How to Charge Electric Cars

Electric car charging works by connecting the EV charge port to a power grid known as a charging station. Once connected to the charging station, electric cars use their charging port and onboard charger to convert the external power into battery charge. This means they don’t require traditional fluids like oil


Even so, there are a lot of unanswered questions about how to charge electric cars. These answers can be explained by looking at the different levels of charging equipment. 

  • Level 1: Approximately 5 miles of range per 1 hour of charging and requires a J1772 connector. It requires no special equipment and is typically done at home, though it can quickly provide charging for most of your driving needs.
  • Level 2: Approximately 25 miles of range per 1 hour of charging and requires a J1772 connector or Tesla connector. Level two is also typical for home charging and uses a 240-volt plug which needs to be installed by an electrician. 
  • Level 3: Approximately 100 to 200+ miles of range per 30 minutes of charging and requires a CCS connector, CHAdeMO connector, or Tesla connector. Level three charging can deliver up to 100 miles of power in about 20 minutes of charging. These are the commercial charging stations you’ll see in parking lots and around town.

Electric Car Charging Time Chart

Since the amount of time it takes an electric car to charge depends on the type of charging power, it can help to understand the levels of charging. When it comes to electric cars, there are three charging levels that inform charge speeds.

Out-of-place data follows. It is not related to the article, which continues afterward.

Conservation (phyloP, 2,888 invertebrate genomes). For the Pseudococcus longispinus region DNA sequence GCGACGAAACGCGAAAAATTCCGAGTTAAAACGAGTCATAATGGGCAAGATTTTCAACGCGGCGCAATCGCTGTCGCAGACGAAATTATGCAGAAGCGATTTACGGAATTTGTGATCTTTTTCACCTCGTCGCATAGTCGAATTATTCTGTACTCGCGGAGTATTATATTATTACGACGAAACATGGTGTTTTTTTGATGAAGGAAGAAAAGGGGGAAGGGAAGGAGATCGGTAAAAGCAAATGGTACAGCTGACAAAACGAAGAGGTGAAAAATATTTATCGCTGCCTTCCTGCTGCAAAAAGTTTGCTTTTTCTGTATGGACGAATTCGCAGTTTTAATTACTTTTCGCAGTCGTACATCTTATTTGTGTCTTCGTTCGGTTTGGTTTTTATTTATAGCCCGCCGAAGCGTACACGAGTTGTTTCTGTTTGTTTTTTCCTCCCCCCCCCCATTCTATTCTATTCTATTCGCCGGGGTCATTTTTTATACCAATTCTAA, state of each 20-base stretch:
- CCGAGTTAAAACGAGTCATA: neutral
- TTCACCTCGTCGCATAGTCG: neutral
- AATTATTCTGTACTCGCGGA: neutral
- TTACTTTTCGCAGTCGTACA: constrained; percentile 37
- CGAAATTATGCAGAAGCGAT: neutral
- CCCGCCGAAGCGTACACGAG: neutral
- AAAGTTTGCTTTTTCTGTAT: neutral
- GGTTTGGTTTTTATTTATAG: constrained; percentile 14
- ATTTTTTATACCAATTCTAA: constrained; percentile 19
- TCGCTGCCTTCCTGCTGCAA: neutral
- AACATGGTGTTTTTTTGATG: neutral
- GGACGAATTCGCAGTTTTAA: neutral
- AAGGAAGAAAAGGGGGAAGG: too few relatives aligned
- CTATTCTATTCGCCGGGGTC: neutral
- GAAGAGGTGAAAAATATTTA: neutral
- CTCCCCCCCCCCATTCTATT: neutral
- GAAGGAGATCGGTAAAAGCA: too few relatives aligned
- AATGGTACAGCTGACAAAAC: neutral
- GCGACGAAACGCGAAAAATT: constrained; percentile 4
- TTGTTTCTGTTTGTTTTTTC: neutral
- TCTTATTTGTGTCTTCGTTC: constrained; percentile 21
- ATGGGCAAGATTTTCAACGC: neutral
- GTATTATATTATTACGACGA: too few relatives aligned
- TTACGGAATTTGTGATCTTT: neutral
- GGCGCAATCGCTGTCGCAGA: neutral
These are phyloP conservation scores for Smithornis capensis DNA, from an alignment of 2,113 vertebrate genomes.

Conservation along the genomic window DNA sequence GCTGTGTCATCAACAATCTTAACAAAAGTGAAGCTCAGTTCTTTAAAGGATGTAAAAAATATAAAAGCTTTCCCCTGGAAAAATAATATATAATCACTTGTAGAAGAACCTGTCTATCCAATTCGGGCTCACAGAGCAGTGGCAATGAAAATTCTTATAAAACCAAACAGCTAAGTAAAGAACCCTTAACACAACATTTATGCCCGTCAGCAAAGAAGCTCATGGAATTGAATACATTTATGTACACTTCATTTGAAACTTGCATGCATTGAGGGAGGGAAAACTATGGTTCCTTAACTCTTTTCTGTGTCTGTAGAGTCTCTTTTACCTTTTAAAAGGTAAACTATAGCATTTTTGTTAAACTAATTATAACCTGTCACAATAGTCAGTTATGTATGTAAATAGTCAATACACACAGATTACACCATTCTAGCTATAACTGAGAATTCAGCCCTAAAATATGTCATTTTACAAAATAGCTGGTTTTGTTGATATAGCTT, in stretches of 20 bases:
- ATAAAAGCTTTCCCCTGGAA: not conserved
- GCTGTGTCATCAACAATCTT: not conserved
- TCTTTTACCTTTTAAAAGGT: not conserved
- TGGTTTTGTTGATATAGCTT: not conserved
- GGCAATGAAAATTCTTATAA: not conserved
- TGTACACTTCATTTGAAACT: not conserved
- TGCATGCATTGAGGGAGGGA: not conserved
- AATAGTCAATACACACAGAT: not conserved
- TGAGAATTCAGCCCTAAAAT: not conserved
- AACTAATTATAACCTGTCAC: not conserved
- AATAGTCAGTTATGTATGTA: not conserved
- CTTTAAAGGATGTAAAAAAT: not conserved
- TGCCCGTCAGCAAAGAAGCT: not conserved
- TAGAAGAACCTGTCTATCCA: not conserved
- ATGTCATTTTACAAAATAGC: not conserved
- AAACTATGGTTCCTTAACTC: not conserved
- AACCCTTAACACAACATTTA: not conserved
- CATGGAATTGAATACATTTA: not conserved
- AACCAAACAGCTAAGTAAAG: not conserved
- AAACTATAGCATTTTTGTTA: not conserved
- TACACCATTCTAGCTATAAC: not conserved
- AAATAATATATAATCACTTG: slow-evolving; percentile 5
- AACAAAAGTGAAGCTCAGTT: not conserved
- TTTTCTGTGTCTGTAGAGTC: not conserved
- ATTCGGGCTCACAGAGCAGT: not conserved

Below is an electric car charging tie chart that breaks down each of the three EV charging levels. 


*Source Level 1 Level 2 DC Fast Charging
Connector Type 1 J1772 connector J1772 connector CCS connector, CHAdeMO connector, Tesla connector
Typical Power Output 1 kW 7 kW - 19 kW 50 - 350 kW
Estimated PHEV Charge Time from Empty2 5 - 6 hours 1 - 2 hours n/a

Estimated BEV Charge Time from Empty3

40 - 50 hours 4 - 10 hours 20 minutes - 1 hour
Estimated Electric Range per Hour of Charging 2 - 5 miles 10 - 20 miles 180 - 240 miles
Typical Locations Home Home, Workplace, and Public Public

How Long Does an Electric Car Battery Last Before Recharging?

One of the many questions surrounding EV charging is how long an electric car battery lasts before needing to be recharged. And because EVs are changing rapidly due to an uptick in demand and the advancement in technology, the answer isn’t necessarily a simple one.